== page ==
For Michael, archaeologists do not discover the past; they work on what remains. Michael's research has taken in the building of prehistoric monuments in northern Europe (megaliths and mortuary practices), art and manufacture in the early cities of the Mediterranean (ancient Greek perfume jars), and life at the edge of the Roman empire (he currently directs the excavation of Vinovium, a Roman town in the English/Scottish borders). He has also researched ontemporary design (beer cans, and cars), and has worked with contemporary artists on the presence of the past, in deep-mapping historical senses of place, and in pragmatogony - accounts of the genealogy of things, where things have come from. At Stanford he teaches in programs in Classics, Archaeology, Urban Studies, Science, Technology and Society, Writing and Rhetoric, and in the d.school.
Martin Steinert, Assistant Professor-Acting, Deputy Director, Center for Design Research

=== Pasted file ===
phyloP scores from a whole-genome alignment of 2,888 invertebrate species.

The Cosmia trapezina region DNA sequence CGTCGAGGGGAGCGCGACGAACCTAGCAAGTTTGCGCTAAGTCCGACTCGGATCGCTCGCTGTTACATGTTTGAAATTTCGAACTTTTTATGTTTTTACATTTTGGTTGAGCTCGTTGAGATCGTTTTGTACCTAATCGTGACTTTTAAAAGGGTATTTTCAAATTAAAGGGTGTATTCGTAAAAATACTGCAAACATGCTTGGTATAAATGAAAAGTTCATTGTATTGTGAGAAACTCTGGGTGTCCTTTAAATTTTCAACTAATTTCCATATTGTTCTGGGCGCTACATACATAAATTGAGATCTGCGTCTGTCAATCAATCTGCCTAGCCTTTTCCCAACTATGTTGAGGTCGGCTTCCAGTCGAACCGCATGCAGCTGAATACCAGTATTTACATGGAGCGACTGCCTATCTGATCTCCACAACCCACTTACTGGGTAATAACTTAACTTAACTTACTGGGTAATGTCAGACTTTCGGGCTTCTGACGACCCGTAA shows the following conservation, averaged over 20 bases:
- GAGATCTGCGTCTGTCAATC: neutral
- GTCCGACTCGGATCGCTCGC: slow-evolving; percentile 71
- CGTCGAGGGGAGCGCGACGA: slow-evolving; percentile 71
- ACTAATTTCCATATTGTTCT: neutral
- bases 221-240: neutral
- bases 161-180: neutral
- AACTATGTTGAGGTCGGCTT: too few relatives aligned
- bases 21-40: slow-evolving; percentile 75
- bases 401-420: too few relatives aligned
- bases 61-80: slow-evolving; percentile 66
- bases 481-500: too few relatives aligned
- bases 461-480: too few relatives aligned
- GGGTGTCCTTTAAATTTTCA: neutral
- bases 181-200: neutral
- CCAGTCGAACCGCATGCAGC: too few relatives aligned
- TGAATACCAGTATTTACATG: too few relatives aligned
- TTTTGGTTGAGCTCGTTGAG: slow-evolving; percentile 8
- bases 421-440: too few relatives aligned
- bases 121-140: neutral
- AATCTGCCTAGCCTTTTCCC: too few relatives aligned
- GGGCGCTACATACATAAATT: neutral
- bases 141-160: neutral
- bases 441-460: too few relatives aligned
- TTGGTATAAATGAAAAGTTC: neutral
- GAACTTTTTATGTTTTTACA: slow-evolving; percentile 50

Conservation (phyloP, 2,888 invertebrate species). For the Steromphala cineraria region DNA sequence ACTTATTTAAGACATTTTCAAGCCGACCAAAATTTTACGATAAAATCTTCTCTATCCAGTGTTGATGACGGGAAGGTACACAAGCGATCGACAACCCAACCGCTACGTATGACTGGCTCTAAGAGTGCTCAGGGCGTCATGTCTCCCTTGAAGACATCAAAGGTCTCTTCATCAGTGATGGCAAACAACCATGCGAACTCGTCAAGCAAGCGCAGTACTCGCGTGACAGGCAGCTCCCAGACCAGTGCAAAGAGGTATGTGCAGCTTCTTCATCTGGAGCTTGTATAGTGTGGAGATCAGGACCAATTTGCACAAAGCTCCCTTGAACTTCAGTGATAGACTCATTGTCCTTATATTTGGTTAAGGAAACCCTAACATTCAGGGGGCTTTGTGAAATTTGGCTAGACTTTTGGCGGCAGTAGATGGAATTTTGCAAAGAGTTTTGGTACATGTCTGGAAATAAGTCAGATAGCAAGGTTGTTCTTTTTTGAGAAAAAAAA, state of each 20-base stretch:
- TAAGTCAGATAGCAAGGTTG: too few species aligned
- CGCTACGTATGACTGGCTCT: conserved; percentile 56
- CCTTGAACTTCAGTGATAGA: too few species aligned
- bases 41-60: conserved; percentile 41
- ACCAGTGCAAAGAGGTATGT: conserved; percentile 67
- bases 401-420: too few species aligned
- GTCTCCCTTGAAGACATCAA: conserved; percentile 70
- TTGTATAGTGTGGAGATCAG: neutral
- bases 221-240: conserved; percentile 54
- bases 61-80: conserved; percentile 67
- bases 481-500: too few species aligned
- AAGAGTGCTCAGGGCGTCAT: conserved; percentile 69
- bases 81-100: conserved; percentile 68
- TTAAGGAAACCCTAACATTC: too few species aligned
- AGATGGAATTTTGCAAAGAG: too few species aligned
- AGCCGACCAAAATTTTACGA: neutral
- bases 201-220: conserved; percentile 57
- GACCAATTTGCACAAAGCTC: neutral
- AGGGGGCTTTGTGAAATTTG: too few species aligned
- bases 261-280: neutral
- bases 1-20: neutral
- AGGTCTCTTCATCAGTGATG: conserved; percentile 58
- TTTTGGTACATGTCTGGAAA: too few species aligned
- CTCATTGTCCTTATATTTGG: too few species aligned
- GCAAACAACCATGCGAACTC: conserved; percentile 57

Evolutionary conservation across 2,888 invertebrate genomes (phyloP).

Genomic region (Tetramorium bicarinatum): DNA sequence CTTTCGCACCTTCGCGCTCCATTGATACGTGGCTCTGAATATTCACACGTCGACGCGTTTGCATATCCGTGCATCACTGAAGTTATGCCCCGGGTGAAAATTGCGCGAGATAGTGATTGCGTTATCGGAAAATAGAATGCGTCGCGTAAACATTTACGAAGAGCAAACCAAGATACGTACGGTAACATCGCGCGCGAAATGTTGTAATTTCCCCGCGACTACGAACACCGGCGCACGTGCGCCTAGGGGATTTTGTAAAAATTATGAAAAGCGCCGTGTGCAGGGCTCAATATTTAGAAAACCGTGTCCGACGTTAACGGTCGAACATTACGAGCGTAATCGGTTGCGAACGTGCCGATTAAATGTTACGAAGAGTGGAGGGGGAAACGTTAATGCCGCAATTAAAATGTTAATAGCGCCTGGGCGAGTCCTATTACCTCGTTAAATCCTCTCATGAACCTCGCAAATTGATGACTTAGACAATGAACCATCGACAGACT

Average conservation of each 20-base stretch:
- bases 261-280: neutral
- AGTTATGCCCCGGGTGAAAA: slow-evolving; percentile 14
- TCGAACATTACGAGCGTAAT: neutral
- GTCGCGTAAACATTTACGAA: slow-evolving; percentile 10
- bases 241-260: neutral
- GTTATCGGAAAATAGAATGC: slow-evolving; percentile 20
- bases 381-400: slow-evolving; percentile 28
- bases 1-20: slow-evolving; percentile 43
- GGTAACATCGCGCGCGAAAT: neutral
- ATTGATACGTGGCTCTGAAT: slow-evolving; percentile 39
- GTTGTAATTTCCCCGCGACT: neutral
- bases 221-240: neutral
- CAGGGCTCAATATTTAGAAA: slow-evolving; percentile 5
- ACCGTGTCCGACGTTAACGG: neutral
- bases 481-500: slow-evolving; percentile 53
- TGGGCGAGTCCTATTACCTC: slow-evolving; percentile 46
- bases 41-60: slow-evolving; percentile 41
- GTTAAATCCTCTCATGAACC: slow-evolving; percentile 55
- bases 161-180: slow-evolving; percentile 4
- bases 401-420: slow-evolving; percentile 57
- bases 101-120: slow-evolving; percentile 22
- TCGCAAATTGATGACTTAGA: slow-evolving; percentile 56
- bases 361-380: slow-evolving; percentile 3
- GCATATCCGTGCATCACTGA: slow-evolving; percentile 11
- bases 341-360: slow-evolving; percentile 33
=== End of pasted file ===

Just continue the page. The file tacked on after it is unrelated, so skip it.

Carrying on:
Professor Steinert's research focuses on: 1) the fuzzy front end of new product/service development and design: optimizing the intersection of engineering design thinking and new product development, the diversion/conversion design process. 2) physiology frameworks and mobile in-situ measurement setups for divergent and convergent problem solving activities. 3) technology and Innovation management issues with special interest in disruptive technologies, their socio-economic implications, and their underlying industry dynamics such as adoption and diffusion.
Steinert teaches the Revs course Remake: Design Lessons from Restoration which studies through the lens of a 1962 Cadillac Fleetwood, the mechanical engineering, manufacturing techniques and design perspectives of American automotive design/engineering and its cultural history.